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The 8% isn't the cotisation for health insurance - it's the "surtax" to pay down the debt and you won't be hit for that until you're resident in France. (It's part of the income tax form, and you get charged the 8% on nearly every sort of income, including interest and other investment income.) Normally referred to as CSG/CRDS.

I don't believe you have an "option" to enroll in sécurité social - either you are eligible (through your pension) and you MUST enroll, or you aren't, and then you must have private insurance. The so-called "top-up" insurance only applies to the French national coverage (i.e. because it reimburses at something less than 100%).
Cheers,
Bev
 

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Sorry to keep coming back with this healthcare issue - it seems to be a hydra, with every helpful answer generating more questions.

We're dual US/UK citizens, retiring and in the process of moving to France. We left the UK in 1980, worked in France for 6 years (so did pay into the French system, and do have French SS#s), and have worked in the US since. So we should be able to affiliate to the French healthcare system via CPAM. But given that we're selling the US house, plus a couple of other income windfalls, if we go the CPAM route I'm realizing we'd pay a not-so-small fortune in cotisations for the next couple of years. So I'm starting to think I'd rather do private health insurance, which'd be significantly cheaper.

Question - do we HAVE to affiliate with CPAM, or can we just take out private health insurance for expatriates? Or is Law DDOS of 4 February 1995 still in force, which I think would forbid this?

An alternative is that we already have a comprehensive American-based health insurance which we're planning on keeping going for at least a few years, as a back up, and which provides and will continue to provide all our medications, and for emergency care. Could we just purchase something like AARO top-up insurance to cover longer hospitalizations?

OR simply go the AARO US citizen route with private insurance?
If you are in receipt of a French pension, then as far as I know you will be entitled to healthcare WITHOUT any contribution required.
Check here for the regulations.
http://www.ameli.fr/assures/droits-et-demarches/par-situation-professionnelle/vous-etes-retraite.php

If you are not in receipt of a French pension then, as I understand it, you are asking if it is obligatory to join the CMU (Couverture Maladie Universale) system and pay the 8% contribution based on your income. I believe that since 2007 when the new rules on inactifs came into effect, it is no longer mandatory to join the CMU, you are perfectly entitled to take out private health insurance. There is even a movement amongst the French who have realise that in some circumstances, private health insurance is cheaper/better than CMU.

Have a look here
Libre Assurance Maladie
 

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Discussion Starter #9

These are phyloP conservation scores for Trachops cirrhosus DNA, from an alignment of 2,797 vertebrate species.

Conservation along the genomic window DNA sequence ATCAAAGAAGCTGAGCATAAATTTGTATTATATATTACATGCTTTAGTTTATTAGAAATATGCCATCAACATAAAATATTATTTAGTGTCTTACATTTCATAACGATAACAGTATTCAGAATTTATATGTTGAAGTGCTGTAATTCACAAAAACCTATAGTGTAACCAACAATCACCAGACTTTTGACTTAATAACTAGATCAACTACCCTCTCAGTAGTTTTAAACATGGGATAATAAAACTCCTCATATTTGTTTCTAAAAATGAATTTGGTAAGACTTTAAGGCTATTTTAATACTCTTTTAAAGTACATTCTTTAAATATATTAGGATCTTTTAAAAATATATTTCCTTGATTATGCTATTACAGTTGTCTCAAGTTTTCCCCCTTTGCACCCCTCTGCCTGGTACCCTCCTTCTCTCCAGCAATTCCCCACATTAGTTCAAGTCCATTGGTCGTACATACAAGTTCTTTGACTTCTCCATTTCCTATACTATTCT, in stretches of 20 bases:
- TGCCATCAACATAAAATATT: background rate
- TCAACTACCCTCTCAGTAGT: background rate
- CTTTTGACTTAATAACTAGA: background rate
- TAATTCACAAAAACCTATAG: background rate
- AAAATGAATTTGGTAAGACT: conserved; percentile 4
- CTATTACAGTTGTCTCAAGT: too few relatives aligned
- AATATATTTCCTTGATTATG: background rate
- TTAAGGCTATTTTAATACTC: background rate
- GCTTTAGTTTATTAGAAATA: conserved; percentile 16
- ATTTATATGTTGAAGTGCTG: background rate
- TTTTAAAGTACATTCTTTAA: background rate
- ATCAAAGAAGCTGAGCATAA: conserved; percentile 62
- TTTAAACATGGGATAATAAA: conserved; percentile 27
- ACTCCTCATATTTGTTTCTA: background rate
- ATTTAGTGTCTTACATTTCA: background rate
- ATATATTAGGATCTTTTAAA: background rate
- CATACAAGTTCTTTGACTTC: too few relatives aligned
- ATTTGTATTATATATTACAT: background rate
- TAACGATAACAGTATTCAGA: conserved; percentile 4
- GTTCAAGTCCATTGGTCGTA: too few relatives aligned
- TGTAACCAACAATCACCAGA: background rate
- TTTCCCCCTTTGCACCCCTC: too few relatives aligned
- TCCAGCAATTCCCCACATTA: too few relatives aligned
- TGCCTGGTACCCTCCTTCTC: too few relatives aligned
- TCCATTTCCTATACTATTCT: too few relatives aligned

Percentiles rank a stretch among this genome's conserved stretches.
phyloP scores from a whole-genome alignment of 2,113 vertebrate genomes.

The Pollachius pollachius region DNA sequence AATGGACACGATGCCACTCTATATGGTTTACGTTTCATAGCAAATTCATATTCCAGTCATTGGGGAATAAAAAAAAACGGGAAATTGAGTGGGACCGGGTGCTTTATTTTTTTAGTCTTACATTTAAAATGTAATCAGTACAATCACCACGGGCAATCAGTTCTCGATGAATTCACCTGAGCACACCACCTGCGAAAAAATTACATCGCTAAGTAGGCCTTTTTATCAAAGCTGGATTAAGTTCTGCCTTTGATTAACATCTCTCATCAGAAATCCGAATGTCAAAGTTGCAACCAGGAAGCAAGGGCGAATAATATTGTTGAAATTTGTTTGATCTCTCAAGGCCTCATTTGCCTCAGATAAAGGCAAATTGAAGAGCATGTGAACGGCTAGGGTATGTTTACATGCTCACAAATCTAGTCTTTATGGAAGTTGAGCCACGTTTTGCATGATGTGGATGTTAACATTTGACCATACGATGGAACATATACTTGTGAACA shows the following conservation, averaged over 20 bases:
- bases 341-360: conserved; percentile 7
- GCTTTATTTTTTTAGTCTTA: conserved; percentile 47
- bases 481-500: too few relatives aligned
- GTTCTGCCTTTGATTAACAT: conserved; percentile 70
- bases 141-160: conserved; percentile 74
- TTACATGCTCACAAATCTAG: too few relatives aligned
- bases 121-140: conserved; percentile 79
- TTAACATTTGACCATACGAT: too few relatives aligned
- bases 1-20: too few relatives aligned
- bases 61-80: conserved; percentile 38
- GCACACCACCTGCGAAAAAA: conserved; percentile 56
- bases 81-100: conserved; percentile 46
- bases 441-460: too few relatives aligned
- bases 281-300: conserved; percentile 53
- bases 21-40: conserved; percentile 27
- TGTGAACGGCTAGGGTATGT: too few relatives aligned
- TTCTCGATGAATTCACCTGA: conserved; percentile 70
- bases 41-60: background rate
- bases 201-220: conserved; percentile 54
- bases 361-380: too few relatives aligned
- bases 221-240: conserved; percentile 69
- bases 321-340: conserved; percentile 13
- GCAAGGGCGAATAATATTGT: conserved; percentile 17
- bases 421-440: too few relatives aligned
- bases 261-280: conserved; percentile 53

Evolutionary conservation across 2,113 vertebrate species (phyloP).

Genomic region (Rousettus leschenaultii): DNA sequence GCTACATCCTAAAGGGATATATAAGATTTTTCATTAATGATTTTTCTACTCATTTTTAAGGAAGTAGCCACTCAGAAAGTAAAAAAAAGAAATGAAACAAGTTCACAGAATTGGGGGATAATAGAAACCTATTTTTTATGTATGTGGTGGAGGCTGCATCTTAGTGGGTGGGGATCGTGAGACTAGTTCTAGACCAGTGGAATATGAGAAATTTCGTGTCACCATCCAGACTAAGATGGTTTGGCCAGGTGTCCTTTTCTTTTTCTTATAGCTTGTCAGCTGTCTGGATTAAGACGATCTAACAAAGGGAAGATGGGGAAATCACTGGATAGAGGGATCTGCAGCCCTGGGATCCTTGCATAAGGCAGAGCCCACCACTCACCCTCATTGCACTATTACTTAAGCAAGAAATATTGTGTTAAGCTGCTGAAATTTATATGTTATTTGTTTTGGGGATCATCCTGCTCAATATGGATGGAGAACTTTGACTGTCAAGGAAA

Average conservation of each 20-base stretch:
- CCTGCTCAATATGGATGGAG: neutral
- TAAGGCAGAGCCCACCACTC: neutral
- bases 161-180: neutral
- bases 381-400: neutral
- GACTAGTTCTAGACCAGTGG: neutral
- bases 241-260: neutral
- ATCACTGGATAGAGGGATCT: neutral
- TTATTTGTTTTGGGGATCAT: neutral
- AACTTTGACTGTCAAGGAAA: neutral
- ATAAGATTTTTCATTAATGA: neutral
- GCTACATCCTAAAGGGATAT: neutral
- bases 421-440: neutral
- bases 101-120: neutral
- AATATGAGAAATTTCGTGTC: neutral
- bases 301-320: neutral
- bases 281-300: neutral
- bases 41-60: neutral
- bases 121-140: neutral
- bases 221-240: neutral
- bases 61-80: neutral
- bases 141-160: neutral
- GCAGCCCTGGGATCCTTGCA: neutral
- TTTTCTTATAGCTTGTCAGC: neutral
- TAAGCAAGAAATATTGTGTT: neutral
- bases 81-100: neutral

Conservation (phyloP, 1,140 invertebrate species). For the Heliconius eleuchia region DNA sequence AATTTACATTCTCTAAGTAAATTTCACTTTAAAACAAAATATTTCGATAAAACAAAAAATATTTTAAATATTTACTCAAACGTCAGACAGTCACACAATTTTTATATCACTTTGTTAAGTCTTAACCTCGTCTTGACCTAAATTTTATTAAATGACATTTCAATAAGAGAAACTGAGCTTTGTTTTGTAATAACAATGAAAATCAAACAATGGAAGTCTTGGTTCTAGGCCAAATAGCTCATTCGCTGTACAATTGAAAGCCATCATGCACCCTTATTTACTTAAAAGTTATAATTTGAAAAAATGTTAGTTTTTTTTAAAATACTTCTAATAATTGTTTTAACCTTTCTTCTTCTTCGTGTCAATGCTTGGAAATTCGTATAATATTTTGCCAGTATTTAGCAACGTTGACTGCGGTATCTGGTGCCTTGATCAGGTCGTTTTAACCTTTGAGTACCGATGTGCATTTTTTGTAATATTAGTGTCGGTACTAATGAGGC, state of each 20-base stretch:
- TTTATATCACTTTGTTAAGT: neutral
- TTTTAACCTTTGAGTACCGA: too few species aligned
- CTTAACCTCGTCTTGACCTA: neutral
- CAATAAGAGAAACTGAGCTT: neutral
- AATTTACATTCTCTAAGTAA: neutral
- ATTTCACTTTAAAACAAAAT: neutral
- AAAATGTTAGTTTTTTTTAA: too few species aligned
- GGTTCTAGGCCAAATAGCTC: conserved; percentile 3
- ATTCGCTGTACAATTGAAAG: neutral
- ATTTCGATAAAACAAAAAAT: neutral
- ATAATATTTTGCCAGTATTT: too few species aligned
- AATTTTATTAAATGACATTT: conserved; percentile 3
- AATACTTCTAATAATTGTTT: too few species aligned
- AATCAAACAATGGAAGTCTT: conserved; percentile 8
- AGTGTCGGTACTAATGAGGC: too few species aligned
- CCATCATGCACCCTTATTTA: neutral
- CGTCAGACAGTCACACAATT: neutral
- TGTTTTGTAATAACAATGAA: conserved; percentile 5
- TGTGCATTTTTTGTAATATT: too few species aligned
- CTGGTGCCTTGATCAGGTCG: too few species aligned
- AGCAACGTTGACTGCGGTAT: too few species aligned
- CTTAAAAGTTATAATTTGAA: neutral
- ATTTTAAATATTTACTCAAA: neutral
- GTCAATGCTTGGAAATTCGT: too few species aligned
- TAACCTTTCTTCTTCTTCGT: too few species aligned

Thanks

I really appreciate the patience and help of posters here. You've cleared up some confusion - I'd not realized the CPAM cotisations WERE the CSG/CRDS contribution. Paying that once is OK, paying it twice over would not be amusing at all. :)

Onward!
 

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I really appreciate the patience and help of posters here. You've cleared up some confusion - I'd not realized the CPAM cotisations WERE the CSG/CRDS contribution. Paying that once is OK, paying it twice over would not be amusing at all. :)

Onward!
I think there's still some confusing.

CPAM is the agency that pays out health care benefits, and in some cases may collect certain forms of contributions toward benefits.

CSG/CRDS is part of the income tax system here in France. While it pays for the longstanding deficit in the health care system, it's not an option. If you are subject to French income taxes, you pay CSG/CRDS on everything that is taxable in France. (Taxation in France is confusing until you've been through the loop a few times.)

Couverture maladie universelle : cotisation - Service-public.fr is the explanation of paying for the CMU. Because the charge is based on your revenue fiscal, I'm not sure what they would do in the case where you were not subject to French taxes in the prior year. Probably best to just plan on getting private health coverage for your first year or two in France, and then you can decide from there how to proceed.
Cheers,
Bev
 

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I really appreciate the patience and help of posters here. You've cleared up some confusion - I'd not realized the CPAM cotisations WERE the CSG/CRDS contribution. Paying that once is OK, paying it twice over would not be amusing at all. :)

Onward!
As Bevdeforges says CSG/CRDS is definitely NOT the same as the contribution to healthcare cover via CMU.

CSG/CRDS/PS is a tax paid on income at the following rates:
8% for salaries
7.1% on pensions and benefits
13.5% on investments, rental or capital gains.

The contribution (cotisation) to CMU is 8% of taxable income over a threshold of €9164.

However, if you have private health insurance then you will not be subject to CSG/CRDS/PS on pension income received from outside France. BUT you will still be subject to CSG/CRDS/PS on all investment/rental/capital gains.